Study: Don't Discount Operational Efficiency When Building Roads
A recent study published this summer in The International Journal of Sustainable Transportation showed how an Intelligent Transportation System (ITS) resulted in 3 times greater fuel consumption savings, and a reduction of greenhouse gas and pollution, when compared against the sum of four sustainable construction-phase strategies. These construction-phase strategies being; increasing the local content of the construction materials, reducing fossil fuel use, reusing pavement materials, and using warm-mix asphalt.
Overall the study is important as transportation accounts for 14% of the greenhouse gases globally and by implementing an ITS for incident management savings can be realised by improving the efficiency in which emergency crews can respond and clear traffic accidents to get traffic moving back to normal. This kind of implementation is of a form of operational efficiency that can be applied to existing infrastructure, primarily through the installation of traffic monitoring cameras.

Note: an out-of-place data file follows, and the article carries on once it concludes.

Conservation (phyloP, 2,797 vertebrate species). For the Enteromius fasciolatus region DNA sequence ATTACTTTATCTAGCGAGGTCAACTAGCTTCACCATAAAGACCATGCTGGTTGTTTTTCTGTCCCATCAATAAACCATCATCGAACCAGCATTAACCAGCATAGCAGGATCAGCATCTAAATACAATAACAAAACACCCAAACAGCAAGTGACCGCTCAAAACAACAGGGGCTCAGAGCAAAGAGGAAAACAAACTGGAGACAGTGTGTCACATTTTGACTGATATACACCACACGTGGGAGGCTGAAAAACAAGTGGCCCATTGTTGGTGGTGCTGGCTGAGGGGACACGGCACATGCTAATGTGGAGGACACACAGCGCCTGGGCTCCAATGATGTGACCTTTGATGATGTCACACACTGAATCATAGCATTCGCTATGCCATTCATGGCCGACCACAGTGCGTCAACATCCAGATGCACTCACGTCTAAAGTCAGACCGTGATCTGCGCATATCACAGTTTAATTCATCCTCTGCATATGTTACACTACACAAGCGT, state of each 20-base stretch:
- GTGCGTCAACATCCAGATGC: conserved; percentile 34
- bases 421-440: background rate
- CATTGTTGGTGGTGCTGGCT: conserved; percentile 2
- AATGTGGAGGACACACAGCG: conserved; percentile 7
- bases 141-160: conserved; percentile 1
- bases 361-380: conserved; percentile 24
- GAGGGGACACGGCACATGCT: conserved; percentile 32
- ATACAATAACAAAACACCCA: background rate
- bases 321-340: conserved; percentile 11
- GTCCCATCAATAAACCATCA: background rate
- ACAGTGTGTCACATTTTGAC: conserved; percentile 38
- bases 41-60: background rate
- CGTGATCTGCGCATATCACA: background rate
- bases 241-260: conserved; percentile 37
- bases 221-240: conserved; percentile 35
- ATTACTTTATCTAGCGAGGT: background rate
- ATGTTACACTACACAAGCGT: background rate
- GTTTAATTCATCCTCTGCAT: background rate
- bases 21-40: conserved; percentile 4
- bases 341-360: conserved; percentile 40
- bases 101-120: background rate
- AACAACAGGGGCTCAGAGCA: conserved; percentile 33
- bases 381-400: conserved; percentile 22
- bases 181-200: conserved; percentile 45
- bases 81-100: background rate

The study discussed that the implementation of other ITS working in cooperation, such as on-ramp metering, could further improve the efficiency achieved. The overall results for an 8-year re-pavement schedule yielded a reduction of 2 times less CO2 emitted, and 4 times less reduction in CO, NOx and VOC emissions.
It’s important not to devalue the construction phase strategies, as over the lifetime of traffic infrastructure the majority of energy required in the system is required in the manufacturing of the materials used, roughly 60%, when compared against the construction and demolition, requiring only 3% of total energy, with maintenance and repairs making up the remaining 37%. Based on these factors an ITS system would have a bigger impact than construction-strategies as it operates in conjunction during the maintenance and repair periods of the roadway.
One thing that the study did not mention was the efficiency of the ITS-incident management during rush hour situations or where usage was exceeding optimal capacity.